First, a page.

SEC and Binance Seek Compromise on U.S. Asset Freeze

Posted on

[ad_1]

The US Securities and Exchange Commission and BAM Trading (the US arm of Binance) recently deposit a request for a consent order that would ease some of the restrictions of a previous SEC request to freeze the company’s assets.

The proposed new consent order would provide more assurances to the SEC and allow BAM Trading to make payroll and other financial commitments. According to the document :

“BAM Trading and BAM Management may continue to make payments for the purchase of goods and services, salaries of BAM Trading and BAM Management personnel, including pre-existing benefits, professional fees and other similar ordinary expenses for the operation of their businesses.

The main stipulation that would allow the unfreezing of assets would be that Binance cannot under any circumstances make payments or transfer assets to or for the benefit of a Binance Entity or an individual or entity acting on Binance’s behalf.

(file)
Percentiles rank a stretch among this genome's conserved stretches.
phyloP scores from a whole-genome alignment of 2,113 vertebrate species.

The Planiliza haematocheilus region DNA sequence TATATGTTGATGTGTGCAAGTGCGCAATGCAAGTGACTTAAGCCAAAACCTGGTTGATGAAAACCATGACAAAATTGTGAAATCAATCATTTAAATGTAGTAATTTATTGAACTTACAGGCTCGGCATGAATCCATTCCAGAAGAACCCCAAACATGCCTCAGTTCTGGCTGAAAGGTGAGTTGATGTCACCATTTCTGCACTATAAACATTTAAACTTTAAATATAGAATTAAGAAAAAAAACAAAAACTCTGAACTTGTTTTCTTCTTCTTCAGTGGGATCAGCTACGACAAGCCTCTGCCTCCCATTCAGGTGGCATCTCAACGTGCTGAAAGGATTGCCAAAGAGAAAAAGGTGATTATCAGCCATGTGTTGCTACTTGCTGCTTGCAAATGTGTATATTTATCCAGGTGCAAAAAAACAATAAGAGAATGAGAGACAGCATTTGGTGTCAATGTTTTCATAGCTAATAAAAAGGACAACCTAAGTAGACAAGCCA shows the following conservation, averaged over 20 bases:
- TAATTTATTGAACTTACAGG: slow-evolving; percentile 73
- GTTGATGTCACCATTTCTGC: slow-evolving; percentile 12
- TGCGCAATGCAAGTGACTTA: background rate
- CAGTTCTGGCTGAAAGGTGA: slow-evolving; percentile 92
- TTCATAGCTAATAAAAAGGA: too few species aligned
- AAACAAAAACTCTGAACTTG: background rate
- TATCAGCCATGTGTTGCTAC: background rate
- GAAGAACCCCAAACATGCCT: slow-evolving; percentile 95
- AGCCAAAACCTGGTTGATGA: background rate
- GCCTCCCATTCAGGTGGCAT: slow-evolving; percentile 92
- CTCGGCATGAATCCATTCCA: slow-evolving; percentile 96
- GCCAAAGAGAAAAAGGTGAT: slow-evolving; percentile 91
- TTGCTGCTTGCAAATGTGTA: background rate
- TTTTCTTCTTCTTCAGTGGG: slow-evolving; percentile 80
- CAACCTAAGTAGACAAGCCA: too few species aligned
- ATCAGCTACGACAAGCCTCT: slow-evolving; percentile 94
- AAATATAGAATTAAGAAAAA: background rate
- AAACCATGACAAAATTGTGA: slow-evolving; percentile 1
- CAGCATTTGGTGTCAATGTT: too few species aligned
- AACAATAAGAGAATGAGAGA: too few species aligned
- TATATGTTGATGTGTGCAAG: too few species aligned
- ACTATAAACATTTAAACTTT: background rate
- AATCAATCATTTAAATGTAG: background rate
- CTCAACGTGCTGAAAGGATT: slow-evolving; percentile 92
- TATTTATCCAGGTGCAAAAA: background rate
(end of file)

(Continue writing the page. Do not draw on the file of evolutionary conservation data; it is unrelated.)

The order further states that Binance CEO Changpeng Zhao, in particular, cannot have access to any BAM Trading or Binance.US assets.

After the SEC lawsuit against Binance and Zhaothe Commission deposit an urgent request to the court to freeze the assets of BAM Trading.

Related: “All SEC Claims Fail” – Binance.US Refutes Freeze Funds Motion

BAM Trading responded with deposit an opposing argument, which essentially stated that the company and its attorneys believed that the SEC’s underlying rationale for seeking the freeze did not meet the burden of proof required by the court.

The court has yet to approve the proposed consent order at the time of this article’s publication. There appears to be a disagreement between the SEC and Binance regarding the details, and the court has asked for further clarification.

See also  European market shakes off recession fears but misses first-quarter 2023 growth estimates
Screenshot of documents on APCER website.

Judge Amy Berman Jackson, according to a Cointelegraph filing viewed on PACER, asked both sides to weigh in by 1:00 p.m. EST on June 13 with any changes the court should consider before making a decision on the proposed consent order.